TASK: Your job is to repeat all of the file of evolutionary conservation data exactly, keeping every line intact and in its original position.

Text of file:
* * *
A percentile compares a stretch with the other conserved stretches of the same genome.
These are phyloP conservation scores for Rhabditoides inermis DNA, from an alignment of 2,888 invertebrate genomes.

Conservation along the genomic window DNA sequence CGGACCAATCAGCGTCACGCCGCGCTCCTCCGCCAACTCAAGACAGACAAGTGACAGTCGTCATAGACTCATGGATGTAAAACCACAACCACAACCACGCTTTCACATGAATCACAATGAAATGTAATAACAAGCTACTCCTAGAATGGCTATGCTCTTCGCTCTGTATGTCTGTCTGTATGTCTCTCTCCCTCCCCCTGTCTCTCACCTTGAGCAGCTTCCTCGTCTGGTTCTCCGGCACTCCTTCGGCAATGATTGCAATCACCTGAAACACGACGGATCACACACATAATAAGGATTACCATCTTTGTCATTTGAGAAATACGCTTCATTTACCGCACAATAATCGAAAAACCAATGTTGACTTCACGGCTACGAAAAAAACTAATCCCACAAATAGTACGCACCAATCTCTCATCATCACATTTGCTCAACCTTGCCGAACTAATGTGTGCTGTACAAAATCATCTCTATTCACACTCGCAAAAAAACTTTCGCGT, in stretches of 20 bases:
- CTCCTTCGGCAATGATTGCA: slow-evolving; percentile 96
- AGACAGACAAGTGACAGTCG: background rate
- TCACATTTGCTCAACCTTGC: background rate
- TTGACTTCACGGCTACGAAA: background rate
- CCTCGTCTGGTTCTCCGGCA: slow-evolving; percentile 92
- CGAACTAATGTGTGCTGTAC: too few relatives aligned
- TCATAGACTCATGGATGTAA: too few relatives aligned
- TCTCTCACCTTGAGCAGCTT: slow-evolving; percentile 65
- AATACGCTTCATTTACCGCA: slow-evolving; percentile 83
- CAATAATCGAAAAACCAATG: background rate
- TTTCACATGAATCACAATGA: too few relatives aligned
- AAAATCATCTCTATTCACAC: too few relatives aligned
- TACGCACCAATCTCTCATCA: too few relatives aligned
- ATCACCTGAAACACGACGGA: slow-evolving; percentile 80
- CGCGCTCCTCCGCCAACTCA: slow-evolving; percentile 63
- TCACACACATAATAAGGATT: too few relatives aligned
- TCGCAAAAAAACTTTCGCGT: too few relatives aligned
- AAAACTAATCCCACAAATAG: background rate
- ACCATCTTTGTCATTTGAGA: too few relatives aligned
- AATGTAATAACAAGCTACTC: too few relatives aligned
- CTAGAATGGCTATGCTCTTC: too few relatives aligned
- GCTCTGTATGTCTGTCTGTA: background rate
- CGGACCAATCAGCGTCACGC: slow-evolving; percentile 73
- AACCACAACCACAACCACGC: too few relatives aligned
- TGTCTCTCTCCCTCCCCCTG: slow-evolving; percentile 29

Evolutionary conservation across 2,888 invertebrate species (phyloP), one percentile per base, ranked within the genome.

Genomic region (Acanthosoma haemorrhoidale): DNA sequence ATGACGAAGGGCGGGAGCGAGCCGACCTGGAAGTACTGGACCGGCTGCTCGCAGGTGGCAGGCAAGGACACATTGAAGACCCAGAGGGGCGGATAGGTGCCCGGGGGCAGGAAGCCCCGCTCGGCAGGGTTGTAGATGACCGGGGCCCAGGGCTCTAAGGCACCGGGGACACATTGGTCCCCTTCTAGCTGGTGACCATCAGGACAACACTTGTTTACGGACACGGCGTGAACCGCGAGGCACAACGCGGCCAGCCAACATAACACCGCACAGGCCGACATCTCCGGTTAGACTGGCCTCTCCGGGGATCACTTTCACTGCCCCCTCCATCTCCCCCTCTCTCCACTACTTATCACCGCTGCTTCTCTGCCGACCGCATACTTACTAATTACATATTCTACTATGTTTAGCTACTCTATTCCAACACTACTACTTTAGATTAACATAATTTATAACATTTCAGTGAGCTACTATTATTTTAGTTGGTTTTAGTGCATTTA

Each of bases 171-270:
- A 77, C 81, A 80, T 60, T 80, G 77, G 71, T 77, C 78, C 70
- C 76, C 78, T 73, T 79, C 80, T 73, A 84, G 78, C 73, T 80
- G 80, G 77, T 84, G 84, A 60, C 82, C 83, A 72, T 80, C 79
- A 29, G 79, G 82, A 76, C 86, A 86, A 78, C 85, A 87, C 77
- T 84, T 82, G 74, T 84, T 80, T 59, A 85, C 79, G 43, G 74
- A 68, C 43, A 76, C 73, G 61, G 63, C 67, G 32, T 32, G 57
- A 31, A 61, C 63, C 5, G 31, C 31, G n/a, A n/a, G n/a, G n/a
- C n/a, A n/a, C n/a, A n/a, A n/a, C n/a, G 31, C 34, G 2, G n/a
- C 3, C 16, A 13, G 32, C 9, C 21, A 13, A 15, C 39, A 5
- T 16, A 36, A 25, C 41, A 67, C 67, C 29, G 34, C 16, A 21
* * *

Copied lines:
A percentile compares a stretch with the other conserved stretches of the same genome.
These are phyloP conservation scores for Rhabditoides inermis DNA, from an alignment of 2,888 invertebrate genomes.

Conservation along the genomic window DNA sequence CGGACCAATCAGCGTCACGCCGCGCTCCTCCGCCAACTCAAGACAGACAAGTGACAGTCGTCATAGACTCATGGATGTAAAACCACAACCACAACCACGCTTTCACATGAATCACAATGAAATGTAATAACAAGCTACTCCTAGAATGGCTATGCTCTTCGCTCTGTATGTCTGTCTGTATGTCTCTCTCCCTCCCCCTGTCTCTCACCTTGAGCAGCTTCCTCGTCTGGTTCTCCGGCACTCCTTCGGCAATGATTGCAATCACCTGAAACACGACGGATCACACACATAATAAGGATTACCATCTTTGTCATTTGAGAAATACGCTTCATTTACCGCACAATAATCGAAAAACCAATGTTGACTTCACGGCTACGAAAAAAACTAATCCCACAAATAGTACGCACCAATCTCTCATCATCACATTTGCTCAACCTTGCCGAACTAATGTGTGCTGTACAAAATCATCTCTATTCACACTCGCAAAAAAACTTTCGCGT, in stretches of 20 bases:
- CTCCTTCGGCAATGATTGCA: slow-evolving; percentile 96
- AGACAGACAAGTGACAGTCG: background rate
- TCACATTTGCTCAACCTTGC: background rate
- TTGACTTCACGGCTACGAAA: background rate
- CCTCGTCTGGTTCTCCGGCA: slow-evolving; percentile 92
- CGAACTAATGTGTGCTGTAC: too few relatives aligned
- TCATAGACTCATGGATGTAA: too few relatives aligned
- TCTCTCACCTTGAGCAGCTT: slow-evolving; percentile 65
- AATACGCTTCATTTACCGCA: slow-evolving; percentile 83
- CAATAATCGAAAAACCAATG: background rate
- TTTCACATGAATCACAATGA: too few relatives aligned
- AAAATCATCTCTATTCACAC: too few relatives aligned
- TACGCACCAATCTCTCATCA: too few relatives aligned
- ATCACCTGAAACACGACGGA: slow-evolving; percentile 80
- CGCGCTCCTCCGCCAACTCA: slow-evolving; percentile 63
- TCACACACATAATAAGGATT: too few relatives aligned
- TCGCAAAAAAACTTTCGCGT: too few relatives aligned
- AAAACTAATCCCACAAATAG: background rate
- ACCATCTTTGTCATTTGAGA: too few relatives aligned
- AATGTAATAACAAGCTACTC: too few relatives aligned
- CTAGAATGGCTATGCTCTTC: too few relatives aligned
- GCTCTGTATGTCTGTCTGTA: background rate
- CGGACCAATCAGCGTCACGC: slow-evolving; percentile 73
- AACCACAACCACAACCACGC: too few relatives aligned
- TGTCTCTCTCCCTCCCCCTG: slow-evolving; percentile 29

Evolutionary conservation across 2,888 invertebrate species (phyloP), one percentile per base, ranked within the genome.

Genomic region (Acanthosoma haemorrhoidale): DNA sequence ATGACGAAGGGCGGGAGCGAGCCGACCTGGAAGTACTGGACCGGCTGCTCGCAGGTGGCAGGCAAGGACACATTGAAGACCCAGAGGGGCGGATAGGTGCCCGGGGGCAGGAAGCCCCGCTCGGCAGGGTTGTAGATGACCGGGGCCCAGGGCTCTAAGGCACCGGGGACACATTGGTCCCCTTCTAGCTGGTGACCATCAGGACAACACTTGTTTACGGACACGGCGTGAACCGCGAGGCACAACGCGGCCAGCCAACATAACACCGCACAGGCCGACATCTCCGGTTAGACTGGCCTCTCCGGGGATCACTTTCACTGCCCCCTCCATCTCCCCCTCTCTCCACTACTTATCACCGCTGCTTCTCTGCCGACCGCATACTTACTAATTACATATTCTACTATGTTTAGCTACTCTATTCCAACACTACTACTTTAGATTAACATAATTTATAACATTTCAGTGAGCTACTATTATTTTAGTTGGTTTTAGTGCATTTA

Each of bases 171-270:
- A 77, C 81, A 80, T 60, T 80, G 77, G 71, T 77, C 78, C 70
- C 76, C 78, T 73, T 79, C 80, T 73, A 84, G 78, C 73, T 80
- G 80, G 77, T 84, G 84, A 60, C 82, C 83, A 72, T 80, C 79
- A 29, G 79, G 82, A 76, C 86, A 86, A 78, C 85, A 87, C 77
- T 84, T 82, G 74, T 84, T 80, T 59, A 85, C 79, G 43, G 74
- A 68, C 43, A 76, C 73, G 61, G 63, C 67, G 32, T 32, G 57
- A 31, A 61, C 63, C 5, G 31, C 31, G n/a, A n/a, G n/a, G n/a
- C n/a, A n/a, C n/a, A n/a, A n/a, C n/a, G 31, C 34, G 2, G n/a
- C 3, C 16, A 13, G 32, C 9, C 21, A 13, A 15, C 39, A 5
- T 16, A 36, A 25, C 41, A 67, C 67, C 29, G 34, C 16, A 21